In a nod to his Midwest roots, as well as giving legitimacy to the melodic resurgence dominating rap currently, “Pain & Strife” delivers Bone Thugs-N-Harmony revivalism as Gibbs and Offset exchange success stories. I remember when I heard “Dark Hearted” as a single thinking how similar it was to Bone Thugs-N-Harmony’s delivery, so hearing this track for the first time was a decent (and blatant) confirmation. It’s a smooth track that links various elements and exhibits how far rap has come, and how diverse it is these days. On paper it almost sounds crazy, but when put into action it’s stellar.

“Too Much” has Gibbs linking up with relative newcomer Moneybaggs Yo. The two both rap breathlessly over IV Beats’ productions with all the hype turned to 11. If Gibbs had a ring entrance song, it’d be this one, no doubt.  Elsewhere on “Lobster Omlette” Gibbs syncs up with Rick Ross for another mobsters at the dinner table track that is reminiscent of Alfredo. Ross does a good job sounding boss as fuck, which isn’t anything new for his features.

If that wasn’t enough, Raekwon and Anderson .Paak show up on “Feel No Pain”. The harp-heavy production sounds lavish and luxurious as the three go to work.  Anderson is seemingly perfectly being the coolest fucking person on the planet, and “Feel No Pain” furthers that agenda. Gibbs verse is delivered almost giddily, as if he knows how fucking fire this track is, but he utilizes his time hiding social commentary amongst his coke rap verses much to the chagrin of his detractors:

Shit heavy, but I carry it with ease (Yeah)
Like a high school janitor, I’m carryin’ them keys
Gave out credit for this dope, I’m cashin’ paychecks with my fiends (Oh, yes)
Back in the gap, when I hit that crack
I served my sacks at Mickey D’s
On my mama ‘nem
These crackers racist, noose at the races, Bubba Wallace them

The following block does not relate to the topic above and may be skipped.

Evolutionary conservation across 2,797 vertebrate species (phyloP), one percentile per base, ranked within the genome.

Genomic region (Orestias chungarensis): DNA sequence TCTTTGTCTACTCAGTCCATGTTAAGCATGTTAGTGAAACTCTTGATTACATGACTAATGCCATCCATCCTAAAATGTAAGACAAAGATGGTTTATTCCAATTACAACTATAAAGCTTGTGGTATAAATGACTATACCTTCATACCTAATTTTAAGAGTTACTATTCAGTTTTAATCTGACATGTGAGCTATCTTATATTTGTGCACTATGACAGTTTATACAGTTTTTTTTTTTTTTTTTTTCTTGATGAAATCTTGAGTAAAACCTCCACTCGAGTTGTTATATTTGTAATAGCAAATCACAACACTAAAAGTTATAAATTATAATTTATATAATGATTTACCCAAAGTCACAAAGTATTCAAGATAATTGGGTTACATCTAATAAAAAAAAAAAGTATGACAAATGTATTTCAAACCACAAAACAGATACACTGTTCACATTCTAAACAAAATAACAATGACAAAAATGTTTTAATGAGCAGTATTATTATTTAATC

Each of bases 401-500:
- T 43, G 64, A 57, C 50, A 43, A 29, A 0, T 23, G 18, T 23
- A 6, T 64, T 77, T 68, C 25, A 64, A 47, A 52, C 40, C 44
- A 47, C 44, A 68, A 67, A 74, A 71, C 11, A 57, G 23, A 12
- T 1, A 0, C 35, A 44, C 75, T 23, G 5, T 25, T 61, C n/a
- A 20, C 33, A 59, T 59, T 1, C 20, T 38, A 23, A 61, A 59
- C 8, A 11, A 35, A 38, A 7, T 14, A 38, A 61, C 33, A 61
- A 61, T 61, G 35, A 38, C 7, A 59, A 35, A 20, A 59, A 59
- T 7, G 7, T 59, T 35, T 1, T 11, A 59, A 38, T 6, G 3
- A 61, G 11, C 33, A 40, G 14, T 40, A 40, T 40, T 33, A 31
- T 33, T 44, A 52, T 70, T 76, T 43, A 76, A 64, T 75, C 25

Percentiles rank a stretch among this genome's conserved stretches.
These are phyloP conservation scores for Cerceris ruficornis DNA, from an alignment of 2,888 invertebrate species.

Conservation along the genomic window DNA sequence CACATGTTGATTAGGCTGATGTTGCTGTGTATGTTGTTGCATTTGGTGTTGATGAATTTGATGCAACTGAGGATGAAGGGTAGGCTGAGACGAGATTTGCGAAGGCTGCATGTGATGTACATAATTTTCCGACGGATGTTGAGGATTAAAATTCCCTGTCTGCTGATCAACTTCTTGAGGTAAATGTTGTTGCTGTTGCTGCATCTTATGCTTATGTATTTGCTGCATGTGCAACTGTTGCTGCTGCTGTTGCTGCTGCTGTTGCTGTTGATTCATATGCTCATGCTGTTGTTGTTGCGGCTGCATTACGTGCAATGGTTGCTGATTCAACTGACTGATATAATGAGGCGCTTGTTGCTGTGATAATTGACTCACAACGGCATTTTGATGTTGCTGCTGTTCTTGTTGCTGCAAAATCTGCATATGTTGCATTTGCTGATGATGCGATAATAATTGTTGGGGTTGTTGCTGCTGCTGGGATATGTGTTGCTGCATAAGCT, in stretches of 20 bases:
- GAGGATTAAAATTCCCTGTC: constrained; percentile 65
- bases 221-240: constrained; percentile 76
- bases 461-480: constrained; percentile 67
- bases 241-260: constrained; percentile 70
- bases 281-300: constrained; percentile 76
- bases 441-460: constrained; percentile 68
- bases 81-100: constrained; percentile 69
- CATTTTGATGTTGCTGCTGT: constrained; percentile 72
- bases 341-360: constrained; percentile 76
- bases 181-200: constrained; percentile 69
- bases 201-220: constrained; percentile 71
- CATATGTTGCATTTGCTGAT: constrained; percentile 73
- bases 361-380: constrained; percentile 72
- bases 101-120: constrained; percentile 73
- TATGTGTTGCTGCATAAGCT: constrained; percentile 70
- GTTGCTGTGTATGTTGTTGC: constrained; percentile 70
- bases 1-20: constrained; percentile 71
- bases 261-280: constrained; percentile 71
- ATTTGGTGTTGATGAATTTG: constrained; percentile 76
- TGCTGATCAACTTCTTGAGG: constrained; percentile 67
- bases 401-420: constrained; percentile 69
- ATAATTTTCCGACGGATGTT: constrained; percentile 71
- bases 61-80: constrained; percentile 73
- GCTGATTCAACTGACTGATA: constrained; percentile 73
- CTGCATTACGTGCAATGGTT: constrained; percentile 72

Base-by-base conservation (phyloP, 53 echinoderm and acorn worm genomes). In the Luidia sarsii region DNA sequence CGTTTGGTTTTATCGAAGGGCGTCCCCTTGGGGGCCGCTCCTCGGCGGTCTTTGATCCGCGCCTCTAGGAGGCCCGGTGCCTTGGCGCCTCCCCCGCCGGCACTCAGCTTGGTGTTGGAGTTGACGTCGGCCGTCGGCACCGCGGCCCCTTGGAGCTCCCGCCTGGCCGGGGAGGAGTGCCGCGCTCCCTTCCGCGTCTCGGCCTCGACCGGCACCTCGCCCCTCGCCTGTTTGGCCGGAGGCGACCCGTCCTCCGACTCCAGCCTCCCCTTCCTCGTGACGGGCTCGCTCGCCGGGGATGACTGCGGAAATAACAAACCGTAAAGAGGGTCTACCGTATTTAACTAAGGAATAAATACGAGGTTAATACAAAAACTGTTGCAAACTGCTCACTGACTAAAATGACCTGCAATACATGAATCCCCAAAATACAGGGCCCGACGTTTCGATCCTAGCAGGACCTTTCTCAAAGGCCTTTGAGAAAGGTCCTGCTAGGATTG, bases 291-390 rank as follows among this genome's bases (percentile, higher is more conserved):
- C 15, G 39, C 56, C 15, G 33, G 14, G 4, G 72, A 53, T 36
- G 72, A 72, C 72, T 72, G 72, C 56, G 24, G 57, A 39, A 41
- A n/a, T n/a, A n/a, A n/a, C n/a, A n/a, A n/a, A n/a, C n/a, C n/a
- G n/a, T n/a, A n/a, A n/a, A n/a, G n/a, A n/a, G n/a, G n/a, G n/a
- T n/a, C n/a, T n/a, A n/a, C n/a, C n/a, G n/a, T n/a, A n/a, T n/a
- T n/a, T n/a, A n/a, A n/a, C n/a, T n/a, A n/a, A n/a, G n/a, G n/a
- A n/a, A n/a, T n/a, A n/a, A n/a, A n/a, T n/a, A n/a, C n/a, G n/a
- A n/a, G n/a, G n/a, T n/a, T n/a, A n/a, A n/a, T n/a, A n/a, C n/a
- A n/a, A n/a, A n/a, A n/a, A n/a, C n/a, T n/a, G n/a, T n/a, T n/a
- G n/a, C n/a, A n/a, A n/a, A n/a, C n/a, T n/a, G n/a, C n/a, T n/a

Fuck a vacation, I just want justice for Breonna ‘nem (Yeah)
Can’t go outside, I might catch Corona or a hollow tip (Baow)
Dope in my Fanta, wrist on Niagara, got a lot of drip.

It’s always interesting when folks call Gibbs a one-trick pony, constantly pointing out how much he raps about coke, yet they overlook all the other shit Gibbs adds in there. His coke verses are almost always red herrings, but folks just don’t seem to be listening to anything else. Raekwon blesses the final verse with coke rap grandiose that’ll leave many smirking. Rae is god-level at this point, you’d be hard-pressed to find any cracks in his work. This feature is no different.

Pusha T (this one) shows up with his sinister meanness on another harp-tinged production from Rupert ‘Sevn’ Thomas, “Gold Rings”. Push and Gibbs always do well when they sync up, and, them sharing similar trajectories in the industry, it’s always entertaining to listen to.

The last words on the album go to none other than Scarface on “Decoded”. Gibbs spends the first half of the song defining his image as he sees fit, bidding adieu from delivering another stellar album, then giving way for Scarface to deliver his State of the Union, matter-of-fact flow that just sounds earnest and tough as fuck. It’s a perfect ending to a perfect album to potentially end a perfect run.

There seems to be a loose concept with $$$. I’ve listened to this album probably thirty times by now, and I can’t really determine if the Triple S hotel & resort is Gibbs’ version of heaven, the last spot he was seen before he was abducted by aliens, or just his fever dream El Dorado he physically manifested from being such a fucking gangster, but holy fuck did he rap his ass off through it, and we’re all invited into the VIP to share his success with him. Give this man his fucking Grammy.



"I'm the Osiris of this shit" -Russel Tyrone Jones